Following on from the original paper concerning the impact of 3D printing on the logistics industry (published by Transport Intelligence back in 2012), this paper describes some other scenarios that may evolve as adoption of this technology grows.
The aim is to provide a concise and easy to understand summary of developments and their impact on the logistics and supply chain business. I will discuss this in further detail at Ti’s Emerging Markets Logistics Conference in Singapore on 15th & 16th October with a dedicated ‘Breakfast Briefing’ to be held in the morning of the 16th.
There is no question that 3D printing is continuing to impact multiple industry sectors. The technology continues to evolve at an impressive rate and no industry concerned with physical manufacturing is immune. Indeed, the technology’s rate of evolution is actually increasing and, as it progresses, it is drawing in a number of different technologies. Materials science and bioscience are just two disciplines that have complemented developments in 3D printing. So called 4D printing, where ‘smart’ materials are able to assemble themselves and also, in some cases, adapt to their environment, clearly illustrates this.
As 3D printing technology continues to grow and adoption increases across mainstream industries it will transform them. In some cases it will cause significant disruption to existing business models.
In our previous paper, we suggested that the initial impact would be seen in the area of service parts management. This is still very likely to happen, for instance NASA is placing a 3D printer in the space station for this purpose, but it seems that other implications are becoming clearer; especially in the area of general manufacturing.
Challenging conventional manufacturing and distribution
Most manufacturing is done by companies who sell their products into the marketplace through a variety of channels. These products are either manufactured by themselves in their own facilities, or subcontracted out to other manufacturing plants to provide scope and scale during peak periods of demand. Conventionally this has often been done close to target markets to reduce the time and cost of delivery. In some cases, usually heavy industry or strategic manufacturing operations such as defence, then political and geopolitical concerns will determine the location.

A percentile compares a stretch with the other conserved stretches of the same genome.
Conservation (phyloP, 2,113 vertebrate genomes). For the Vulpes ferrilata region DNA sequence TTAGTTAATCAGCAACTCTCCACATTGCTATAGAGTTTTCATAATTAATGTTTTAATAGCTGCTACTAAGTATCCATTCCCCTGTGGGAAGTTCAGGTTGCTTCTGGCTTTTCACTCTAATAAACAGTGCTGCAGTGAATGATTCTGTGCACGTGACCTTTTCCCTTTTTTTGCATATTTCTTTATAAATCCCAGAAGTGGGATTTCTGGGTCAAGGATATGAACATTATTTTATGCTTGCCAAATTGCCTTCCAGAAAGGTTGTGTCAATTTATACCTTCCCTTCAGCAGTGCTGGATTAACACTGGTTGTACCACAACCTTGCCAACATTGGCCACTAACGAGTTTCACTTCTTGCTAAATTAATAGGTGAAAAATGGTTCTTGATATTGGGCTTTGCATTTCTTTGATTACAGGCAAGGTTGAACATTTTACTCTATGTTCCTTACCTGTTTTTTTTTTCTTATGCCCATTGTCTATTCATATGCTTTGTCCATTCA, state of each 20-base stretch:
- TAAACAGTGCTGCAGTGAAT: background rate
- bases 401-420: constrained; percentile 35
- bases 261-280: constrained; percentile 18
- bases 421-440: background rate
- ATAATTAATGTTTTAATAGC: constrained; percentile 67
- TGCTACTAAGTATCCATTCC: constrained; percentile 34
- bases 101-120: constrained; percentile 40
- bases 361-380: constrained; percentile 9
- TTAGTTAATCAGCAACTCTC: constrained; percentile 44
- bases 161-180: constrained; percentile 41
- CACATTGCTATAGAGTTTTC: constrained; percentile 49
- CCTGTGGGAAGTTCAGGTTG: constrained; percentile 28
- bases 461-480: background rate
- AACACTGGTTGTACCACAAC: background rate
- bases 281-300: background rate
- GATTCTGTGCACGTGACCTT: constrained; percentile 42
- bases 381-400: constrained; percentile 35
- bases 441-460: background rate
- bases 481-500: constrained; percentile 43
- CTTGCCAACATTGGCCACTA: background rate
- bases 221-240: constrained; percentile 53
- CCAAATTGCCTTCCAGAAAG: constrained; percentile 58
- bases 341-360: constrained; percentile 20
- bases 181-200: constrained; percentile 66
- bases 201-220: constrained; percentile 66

Very often, the manufacturing processes are seen as distinct pieces of intellectual property and as a result, represent considerable competitive advantage. This works so long as the cost of maintaining that advantage does not outweigh the value to the business. Another component in this equation is the focus on operational efficiency to ensure that competitors are unable to manufacture and deliver into the market at a lower cost.
However 3D printing has the potential to render both of these principles irrelevant.
3D printing challenges a number of existing manufacturing processes. It reduces time and cost and can be done anywhere where there is sufficient access to power and reasonable infrastructure for transport. Assuming the availability of the appropriate printers, this manufacturing capability can produce anything that may be required by the market on demand.
Democratising the manufacturing industry in such a manner suggests that companies should begin to shift their value equation from efficiency to design. It also provides huge opportunities for smaller, local niche manufacturers to market their services to larger companies who wish to initiate small production runs into a specific market.
The other implication of this commoditisation of manufacturing is the impact on distribution networks. There will be a greater need for flexibility, especially over the last mile to customers and complete transparency into inventory systems and order flows. Mechanisms that support conversations between customers and the vendors delivering their orders will be essential.
If these assumptions are correct, what should large manufacturers do? This is particularly relevant to contract manufacturers that own or control very little intellectual property of their own. The service they provide is primarily efficiency and scale. As they apparently operate on very thin margins, any large scale changes to manufacturing behaviour amongst their customers represents a significant threat. As a result, they could either explore partnerships with networks of small local manufacturers located close to the emerging markets of the future, or focus on designing and developing their own products. The latter point may be rather tricky as they could be perceived to be competing with their customers before they are able to sustain any defections of those customers elsewhere.